Brassington denies Marriott building sale

- says deal with investor in closing stage

Executive Director of National Industrial and Commercial Investments Limited (NICIL) Winston Brassington has denied the sale of the under construction Marriott Hotel building to a British Virgin Islands-based investor but says that a deal with a foreign investor is in the closing stages.

Brassington’s denial was made in a statement yesterday in response to a Stabroek News report published on Friday.

In a press release sent to this newspaper, NICIL said the contents of the article, entitled ‘BVI-based company offering to buy Marriott building,’ published on Friday, are an inaccurate reflection of where the project stands to date.

Winston Brassington
Winston Brassington

“However, it has become a norm and acceptable for politicians and journalists to ignore the truth or facts in order to create doubt and mistrust in public officers, projects and general progress,” the release said, while noting that the claims made in the article “are absolutely untrue.”

Member of Parliament for the Alliance for Change (AFC) Khemraj Ramjattan told this newspaper last week that an investor based in the British Virgin Islands (BVI) has been identified to purchase the building. He said that while the potential investor wants to buy the structure for what government has spent so far on it – about $2 billion or US$10 million – the government is demanding a lot more than that and the deal is yet to be settled.

“They (government) are not finding the syndicated lenders and the investors with the money to complete the hotel. Government is said to be preparing to sell what it has. The money has been used up and the contractor is stalling now,” said Ramjattan. “The [BVI] investors are saying if you spent US$10 million on it sell it to us for that amount and we will fix it,” he also said.

Brassington, Chairman of special multipurpose company Atlantic Hotel Inc (AHI), earlier in the day told Stabroek News that AHI is in the closing stages of a deal with a foreign investor and that the name of this investor will be announced when there is financial closure.

“We have entered into an agreement with an investor. Once the transaction is closed, we will make an announcement,” Brassington told Stabroek News in a brief telephone interview yesterday.

“We have executed an agreement with a majority investor,” he said, declining to reveal any other details about the investor.

The NICIL release stated that in general, private investors are usually reluctant to make premature public disclosures about their business and in this case there is greater apprehension to do so, given the hostile and unwelcoming political environment created by the opposition parties. Nevertheless, it added, the private investor is aware, and acknowledges, that given its intended relationship with the government, it will be required to make a public announcement which it is prepared to do at the appropriate time.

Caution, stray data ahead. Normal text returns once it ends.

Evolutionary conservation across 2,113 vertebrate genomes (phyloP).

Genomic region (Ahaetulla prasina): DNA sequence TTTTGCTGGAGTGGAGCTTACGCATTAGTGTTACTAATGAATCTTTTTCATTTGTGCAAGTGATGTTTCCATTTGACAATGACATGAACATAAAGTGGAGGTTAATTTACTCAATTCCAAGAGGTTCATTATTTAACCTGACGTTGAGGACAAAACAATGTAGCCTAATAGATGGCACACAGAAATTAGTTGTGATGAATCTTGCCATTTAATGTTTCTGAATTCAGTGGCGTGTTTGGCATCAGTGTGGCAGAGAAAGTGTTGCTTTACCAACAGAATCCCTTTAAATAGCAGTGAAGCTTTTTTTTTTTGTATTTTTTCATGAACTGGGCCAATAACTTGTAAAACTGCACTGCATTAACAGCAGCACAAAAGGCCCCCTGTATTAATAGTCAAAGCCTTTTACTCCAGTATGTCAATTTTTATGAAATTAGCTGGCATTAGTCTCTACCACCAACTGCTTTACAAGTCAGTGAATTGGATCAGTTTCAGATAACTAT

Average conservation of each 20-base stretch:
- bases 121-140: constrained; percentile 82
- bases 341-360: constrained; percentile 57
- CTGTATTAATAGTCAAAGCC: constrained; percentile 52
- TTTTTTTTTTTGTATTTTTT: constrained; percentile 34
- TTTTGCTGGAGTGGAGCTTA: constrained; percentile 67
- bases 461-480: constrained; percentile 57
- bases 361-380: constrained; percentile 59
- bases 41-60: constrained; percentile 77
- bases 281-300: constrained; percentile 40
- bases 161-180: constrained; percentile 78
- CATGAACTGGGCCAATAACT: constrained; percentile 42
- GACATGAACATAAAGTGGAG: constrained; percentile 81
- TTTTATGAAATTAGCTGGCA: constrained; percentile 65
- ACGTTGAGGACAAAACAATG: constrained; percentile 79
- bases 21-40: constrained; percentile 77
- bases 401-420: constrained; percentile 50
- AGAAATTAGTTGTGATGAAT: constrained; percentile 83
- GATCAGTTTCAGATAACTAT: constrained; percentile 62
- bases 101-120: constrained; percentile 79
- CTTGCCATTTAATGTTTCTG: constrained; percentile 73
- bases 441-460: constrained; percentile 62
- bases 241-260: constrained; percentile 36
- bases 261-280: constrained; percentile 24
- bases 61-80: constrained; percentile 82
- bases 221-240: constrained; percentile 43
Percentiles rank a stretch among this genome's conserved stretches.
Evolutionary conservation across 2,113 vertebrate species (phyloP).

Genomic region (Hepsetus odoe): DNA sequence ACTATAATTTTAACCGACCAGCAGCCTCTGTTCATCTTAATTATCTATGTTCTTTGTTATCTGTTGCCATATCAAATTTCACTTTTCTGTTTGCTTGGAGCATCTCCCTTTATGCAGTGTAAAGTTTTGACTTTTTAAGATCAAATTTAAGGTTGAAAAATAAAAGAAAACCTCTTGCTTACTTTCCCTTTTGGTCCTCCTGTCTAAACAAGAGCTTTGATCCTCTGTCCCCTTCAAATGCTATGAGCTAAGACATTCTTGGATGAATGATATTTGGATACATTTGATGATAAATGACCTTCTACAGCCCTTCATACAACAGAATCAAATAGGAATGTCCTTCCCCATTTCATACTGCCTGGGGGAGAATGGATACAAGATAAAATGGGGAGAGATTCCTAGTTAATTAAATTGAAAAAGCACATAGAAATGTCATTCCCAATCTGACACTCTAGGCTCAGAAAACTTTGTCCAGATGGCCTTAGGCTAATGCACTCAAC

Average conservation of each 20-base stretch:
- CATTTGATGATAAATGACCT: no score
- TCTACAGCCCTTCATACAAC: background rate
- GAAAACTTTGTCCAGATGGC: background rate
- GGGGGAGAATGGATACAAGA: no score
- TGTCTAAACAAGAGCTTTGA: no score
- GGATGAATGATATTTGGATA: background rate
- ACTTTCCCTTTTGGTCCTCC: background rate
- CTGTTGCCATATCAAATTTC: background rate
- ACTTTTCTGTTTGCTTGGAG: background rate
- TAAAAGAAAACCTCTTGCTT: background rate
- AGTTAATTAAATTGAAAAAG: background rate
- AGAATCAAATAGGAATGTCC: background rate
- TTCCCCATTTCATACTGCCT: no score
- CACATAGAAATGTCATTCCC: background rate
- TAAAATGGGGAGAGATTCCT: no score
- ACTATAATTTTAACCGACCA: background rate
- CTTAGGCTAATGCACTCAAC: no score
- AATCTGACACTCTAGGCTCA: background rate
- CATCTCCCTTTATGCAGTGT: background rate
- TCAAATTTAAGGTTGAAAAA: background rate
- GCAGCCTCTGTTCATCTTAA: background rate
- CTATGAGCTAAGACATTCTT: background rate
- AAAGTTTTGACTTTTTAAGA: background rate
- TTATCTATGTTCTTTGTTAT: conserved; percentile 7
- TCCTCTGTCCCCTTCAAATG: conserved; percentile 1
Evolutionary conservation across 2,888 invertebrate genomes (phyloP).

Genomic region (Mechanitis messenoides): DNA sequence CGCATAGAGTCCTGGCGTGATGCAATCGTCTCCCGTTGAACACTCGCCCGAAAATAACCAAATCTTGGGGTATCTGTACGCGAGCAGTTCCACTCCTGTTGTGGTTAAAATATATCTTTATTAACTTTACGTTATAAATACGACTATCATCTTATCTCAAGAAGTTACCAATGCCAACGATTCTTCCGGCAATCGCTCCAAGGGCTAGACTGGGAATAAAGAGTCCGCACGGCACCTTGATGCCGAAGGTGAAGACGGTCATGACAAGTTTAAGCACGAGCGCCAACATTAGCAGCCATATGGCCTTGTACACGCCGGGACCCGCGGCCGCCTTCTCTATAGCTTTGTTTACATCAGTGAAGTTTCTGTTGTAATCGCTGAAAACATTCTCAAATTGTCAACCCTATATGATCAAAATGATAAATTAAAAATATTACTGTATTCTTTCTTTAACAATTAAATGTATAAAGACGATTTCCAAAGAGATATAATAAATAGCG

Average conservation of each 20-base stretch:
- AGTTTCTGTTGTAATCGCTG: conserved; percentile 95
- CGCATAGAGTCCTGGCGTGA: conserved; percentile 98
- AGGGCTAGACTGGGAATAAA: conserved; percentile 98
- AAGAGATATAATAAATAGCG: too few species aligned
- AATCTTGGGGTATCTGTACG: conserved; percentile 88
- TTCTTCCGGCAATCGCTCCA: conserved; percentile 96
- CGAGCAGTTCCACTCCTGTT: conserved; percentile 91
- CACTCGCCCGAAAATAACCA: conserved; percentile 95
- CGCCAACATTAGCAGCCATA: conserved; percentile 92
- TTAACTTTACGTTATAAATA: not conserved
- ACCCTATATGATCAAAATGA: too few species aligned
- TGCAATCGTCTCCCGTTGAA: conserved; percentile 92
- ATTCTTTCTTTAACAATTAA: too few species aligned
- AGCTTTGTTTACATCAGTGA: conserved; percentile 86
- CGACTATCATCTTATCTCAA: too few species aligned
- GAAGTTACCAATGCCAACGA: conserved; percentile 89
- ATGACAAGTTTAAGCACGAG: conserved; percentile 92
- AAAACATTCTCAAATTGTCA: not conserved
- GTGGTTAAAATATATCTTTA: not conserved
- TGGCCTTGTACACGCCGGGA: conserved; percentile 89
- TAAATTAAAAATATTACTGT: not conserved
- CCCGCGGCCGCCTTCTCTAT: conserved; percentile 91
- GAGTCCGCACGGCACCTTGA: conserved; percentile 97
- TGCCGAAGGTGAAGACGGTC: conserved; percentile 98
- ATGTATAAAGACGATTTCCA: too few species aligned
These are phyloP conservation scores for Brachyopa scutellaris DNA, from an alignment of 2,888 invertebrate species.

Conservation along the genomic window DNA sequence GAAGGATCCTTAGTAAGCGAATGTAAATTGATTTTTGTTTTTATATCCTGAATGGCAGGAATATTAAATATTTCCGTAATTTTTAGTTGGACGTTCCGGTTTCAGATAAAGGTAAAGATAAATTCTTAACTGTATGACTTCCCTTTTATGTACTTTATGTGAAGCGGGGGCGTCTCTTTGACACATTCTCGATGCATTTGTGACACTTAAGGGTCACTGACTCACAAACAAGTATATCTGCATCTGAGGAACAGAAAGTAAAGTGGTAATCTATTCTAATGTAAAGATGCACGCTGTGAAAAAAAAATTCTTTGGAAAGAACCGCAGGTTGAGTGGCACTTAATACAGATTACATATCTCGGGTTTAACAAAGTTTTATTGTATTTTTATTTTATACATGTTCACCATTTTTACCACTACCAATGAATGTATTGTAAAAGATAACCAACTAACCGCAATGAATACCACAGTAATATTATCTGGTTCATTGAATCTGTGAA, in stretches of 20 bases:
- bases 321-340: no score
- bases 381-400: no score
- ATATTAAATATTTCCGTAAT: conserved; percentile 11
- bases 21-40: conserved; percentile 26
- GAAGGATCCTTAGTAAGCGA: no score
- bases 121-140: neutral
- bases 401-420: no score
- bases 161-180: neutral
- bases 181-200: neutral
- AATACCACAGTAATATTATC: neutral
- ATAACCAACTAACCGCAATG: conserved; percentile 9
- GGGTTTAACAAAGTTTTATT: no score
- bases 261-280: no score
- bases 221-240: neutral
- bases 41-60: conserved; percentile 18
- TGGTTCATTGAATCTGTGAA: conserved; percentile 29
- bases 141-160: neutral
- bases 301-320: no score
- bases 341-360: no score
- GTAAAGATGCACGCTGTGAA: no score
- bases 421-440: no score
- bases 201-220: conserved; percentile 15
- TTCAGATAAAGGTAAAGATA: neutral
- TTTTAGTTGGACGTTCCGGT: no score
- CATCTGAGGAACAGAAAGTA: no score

“Construction to the Marriott Hotel and Entertainment Complex remains a priority for the Government of Guyana. While construction to the outer shell of the building is complete, design works on the interior continues requiring great care and review in order to ensure that all aspects of design and construction achieve the Marriott standards for functionality and operations,” the release said.

Brassington yesterday noted that the investor government has been engaging is expected to be a majority stakeholder in the project. He would neither confirm nor deny that the investor is incorporated in the BVI, noting that many investors are incorporated in that particular British overseas territory.

Brassington blasted this newspaper for what he called negative reporting on the Marriott Hotel and other national government-backed projects. He blamed the media for the difficulties in which many of the government projects are in, saying that the reports published have not been helpful. “A lot more progress would have been made had it not been for the constant negative media reports,” he said.

In recent weeks, work on what was supposed to be the Marriott-managed hotel in Kingston seems to have slowed down significantly. However, the contractor is still on site.
AHI was incorporated on September 10, 2009 as a public private partnership to engage in development of the hospitality sector, including the construction, ownership and operation of a five-star international hotel. Overall, government will provide 1/3 of the project funding with the balance in subordinate loan stock. Republic Bank will provide US$27 million of senior debt to the project. Collectively, the total common equity of AHI will amount to US$12 million and the government via NICIL will be a minority partner owning 33% of AHI’s equity, amounting to US$4 million.

In November 2011, the sod was turned for the project and the Chinese company Shanghai Construction Group awarded the contract for the construction of the hotel.

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